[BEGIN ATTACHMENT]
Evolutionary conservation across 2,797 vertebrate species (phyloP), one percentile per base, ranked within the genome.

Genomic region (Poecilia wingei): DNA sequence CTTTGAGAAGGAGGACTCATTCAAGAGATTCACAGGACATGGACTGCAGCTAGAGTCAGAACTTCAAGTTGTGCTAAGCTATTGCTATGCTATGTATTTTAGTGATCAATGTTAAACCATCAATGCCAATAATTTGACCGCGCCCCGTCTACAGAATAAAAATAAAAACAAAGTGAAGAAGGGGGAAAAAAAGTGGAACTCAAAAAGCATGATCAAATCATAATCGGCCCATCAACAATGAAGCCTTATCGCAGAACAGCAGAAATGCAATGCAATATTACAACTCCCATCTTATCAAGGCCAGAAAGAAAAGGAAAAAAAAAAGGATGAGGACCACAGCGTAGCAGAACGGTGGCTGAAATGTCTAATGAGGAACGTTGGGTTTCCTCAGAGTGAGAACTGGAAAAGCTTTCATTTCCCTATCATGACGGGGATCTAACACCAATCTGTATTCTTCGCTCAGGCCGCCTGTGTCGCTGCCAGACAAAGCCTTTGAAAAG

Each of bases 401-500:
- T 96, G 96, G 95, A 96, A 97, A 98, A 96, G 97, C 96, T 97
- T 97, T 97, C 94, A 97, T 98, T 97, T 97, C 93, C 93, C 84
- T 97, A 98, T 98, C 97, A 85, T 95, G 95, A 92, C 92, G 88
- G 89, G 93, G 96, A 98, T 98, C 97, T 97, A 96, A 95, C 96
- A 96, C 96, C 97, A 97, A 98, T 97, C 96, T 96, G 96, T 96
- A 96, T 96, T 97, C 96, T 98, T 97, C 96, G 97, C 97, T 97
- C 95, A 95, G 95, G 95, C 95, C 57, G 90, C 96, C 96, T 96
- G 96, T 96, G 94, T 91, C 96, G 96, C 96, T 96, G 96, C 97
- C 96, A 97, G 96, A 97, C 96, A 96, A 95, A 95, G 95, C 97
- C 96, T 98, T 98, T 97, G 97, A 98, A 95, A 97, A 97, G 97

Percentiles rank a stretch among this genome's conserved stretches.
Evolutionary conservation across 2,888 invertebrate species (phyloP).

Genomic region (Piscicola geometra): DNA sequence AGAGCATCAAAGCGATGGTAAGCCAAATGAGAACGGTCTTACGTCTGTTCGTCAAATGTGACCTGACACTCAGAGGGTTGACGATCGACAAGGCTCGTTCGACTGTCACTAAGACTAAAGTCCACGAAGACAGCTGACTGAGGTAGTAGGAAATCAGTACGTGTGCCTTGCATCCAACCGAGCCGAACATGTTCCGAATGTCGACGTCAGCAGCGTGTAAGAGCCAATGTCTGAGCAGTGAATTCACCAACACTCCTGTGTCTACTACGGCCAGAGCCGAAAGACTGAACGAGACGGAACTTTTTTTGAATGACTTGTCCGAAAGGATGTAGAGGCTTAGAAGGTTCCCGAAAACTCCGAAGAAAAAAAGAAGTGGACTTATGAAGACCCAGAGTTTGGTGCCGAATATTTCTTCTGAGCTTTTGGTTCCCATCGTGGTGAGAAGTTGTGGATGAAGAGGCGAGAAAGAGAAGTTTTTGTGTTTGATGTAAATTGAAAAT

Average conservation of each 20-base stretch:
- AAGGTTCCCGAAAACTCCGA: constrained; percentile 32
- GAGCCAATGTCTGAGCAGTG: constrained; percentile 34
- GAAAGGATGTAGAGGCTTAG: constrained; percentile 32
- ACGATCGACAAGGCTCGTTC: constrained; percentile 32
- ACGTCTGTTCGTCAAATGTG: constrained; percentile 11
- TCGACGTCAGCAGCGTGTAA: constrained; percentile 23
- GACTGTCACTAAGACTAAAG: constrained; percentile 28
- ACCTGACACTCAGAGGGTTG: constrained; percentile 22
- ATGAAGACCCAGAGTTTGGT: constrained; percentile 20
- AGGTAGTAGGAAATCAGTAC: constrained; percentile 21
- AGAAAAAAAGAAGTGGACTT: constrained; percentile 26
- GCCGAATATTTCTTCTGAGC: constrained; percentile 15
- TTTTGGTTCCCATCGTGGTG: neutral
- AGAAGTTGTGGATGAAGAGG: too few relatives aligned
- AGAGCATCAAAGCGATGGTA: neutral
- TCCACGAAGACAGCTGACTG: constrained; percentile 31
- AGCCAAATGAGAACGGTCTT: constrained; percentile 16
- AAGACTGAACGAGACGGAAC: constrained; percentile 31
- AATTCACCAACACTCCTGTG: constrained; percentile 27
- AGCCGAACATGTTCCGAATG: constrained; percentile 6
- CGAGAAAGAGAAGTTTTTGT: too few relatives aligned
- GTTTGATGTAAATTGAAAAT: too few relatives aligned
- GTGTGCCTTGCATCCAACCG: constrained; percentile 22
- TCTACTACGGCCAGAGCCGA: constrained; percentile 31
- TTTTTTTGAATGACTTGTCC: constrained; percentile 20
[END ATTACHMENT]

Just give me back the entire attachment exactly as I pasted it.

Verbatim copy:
Evolutionary conservation across 2,797 vertebrate species (phyloP), one percentile per base, ranked within the genome.

Genomic region (Poecilia wingei): DNA sequence CTTTGAGAAGGAGGACTCATTCAAGAGATTCACAGGACATGGACTGCAGCTAGAGTCAGAACTTCAAGTTGTGCTAAGCTATTGCTATGCTATGTATTTTAGTGATCAATGTTAAACCATCAATGCCAATAATTTGACCGCGCCCCGTCTACAGAATAAAAATAAAAACAAAGTGAAGAAGGGGGAAAAAAAGTGGAACTCAAAAAGCATGATCAAATCATAATCGGCCCATCAACAATGAAGCCTTATCGCAGAACAGCAGAAATGCAATGCAATATTACAACTCCCATCTTATCAAGGCCAGAAAGAAAAGGAAAAAAAAAAGGATGAGGACCACAGCGTAGCAGAACGGTGGCTGAAATGTCTAATGAGGAACGTTGGGTTTCCTCAGAGTGAGAACTGGAAAAGCTTTCATTTCCCTATCATGACGGGGATCTAACACCAATCTGTATTCTTCGCTCAGGCCGCCTGTGTCGCTGCCAGACAAAGCCTTTGAAAAG

Each of bases 401-500:
- T 96, G 96, G 95, A 96, A 97, A 98, A 96, G 97, C 96, T 97
- T 97, T 97, C 94, A 97, T 98, T 97, T 97, C 93, C 93, C 84
- T 97, A 98, T 98, C 97, A 85, T 95, G 95, A 92, C 92, G 88
- G 89, G 93, G 96, A 98, T 98, C 97, T 97, A 96, A 95, C 96
- A 96, C 96, C 97, A 97, A 98, T 97, C 96, T 96, G 96, T 96
- A 96, T 96, T 97, C 96, T 98, T 97, C 96, G 97, C 97, T 97
- C 95, A 95, G 95, G 95, C 95, C 57, G 90, C 96, C 96, T 96
- G 96, T 96, G 94, T 91, C 96, G 96, C 96, T 96, G 96, C 97
- C 96, A 97, G 96, A 97, C 96, A 96, A 95, A 95, G 95, C 97
- C 96, T 98, T 98, T 97, G 97, A 98, A 95, A 97, A 97, G 97

Percentiles rank a stretch among this genome's conserved stretches.
Evolutionary conservation across 2,888 invertebrate species (phyloP).

Genomic region (Piscicola geometra): DNA sequence AGAGCATCAAAGCGATGGTAAGCCAAATGAGAACGGTCTTACGTCTGTTCGTCAAATGTGACCTGACACTCAGAGGGTTGACGATCGACAAGGCTCGTTCGACTGTCACTAAGACTAAAGTCCACGAAGACAGCTGACTGAGGTAGTAGGAAATCAGTACGTGTGCCTTGCATCCAACCGAGCCGAACATGTTCCGAATGTCGACGTCAGCAGCGTGTAAGAGCCAATGTCTGAGCAGTGAATTCACCAACACTCCTGTGTCTACTACGGCCAGAGCCGAAAGACTGAACGAGACGGAACTTTTTTTGAATGACTTGTCCGAAAGGATGTAGAGGCTTAGAAGGTTCCCGAAAACTCCGAAGAAAAAAAGAAGTGGACTTATGAAGACCCAGAGTTTGGTGCCGAATATTTCTTCTGAGCTTTTGGTTCCCATCGTGGTGAGAAGTTGTGGATGAAGAGGCGAGAAAGAGAAGTTTTTGTGTTTGATGTAAATTGAAAAT

Average conservation of each 20-base stretch:
- AAGGTTCCCGAAAACTCCGA: constrained; percentile 32
- GAGCCAATGTCTGAGCAGTG: constrained; percentile 34
- GAAAGGATGTAGAGGCTTAG: constrained; percentile 32
- ACGATCGACAAGGCTCGTTC: constrained; percentile 32
- ACGTCTGTTCGTCAAATGTG: constrained; percentile 11
- TCGACGTCAGCAGCGTGTAA: constrained; percentile 23
- GACTGTCACTAAGACTAAAG: constrained; percentile 28
- ACCTGACACTCAGAGGGTTG: constrained; percentile 22
- ATGAAGACCCAGAGTTTGGT: constrained; percentile 20
- AGGTAGTAGGAAATCAGTAC: constrained; percentile 21
- AGAAAAAAAGAAGTGGACTT: constrained; percentile 26
- GCCGAATATTTCTTCTGAGC: constrained; percentile 15
- TTTTGGTTCCCATCGTGGTG: neutral
- AGAAGTTGTGGATGAAGAGG: too few relatives aligned
- AGAGCATCAAAGCGATGGTA: neutral
- TCCACGAAGACAGCTGACTG: constrained; percentile 31
- AGCCAAATGAGAACGGTCTT: constrained; percentile 16
- AAGACTGAACGAGACGGAAC: constrained; percentile 31
- AATTCACCAACACTCCTGTG: constrained; percentile 27
- AGCCGAACATGTTCCGAATG: constrained; percentile 6
- CGAGAAAGAGAAGTTTTTGT: too few relatives aligned
- GTTTGATGTAAATTGAAAAT: too few relatives aligned
- GTGTGCCTTGCATCCAACCG: constrained; percentile 22
- TCTACTACGGCCAGAGCCGA: constrained; percentile 31
- TTTTTTTGAATGACTTGTCC: constrained; percentile 20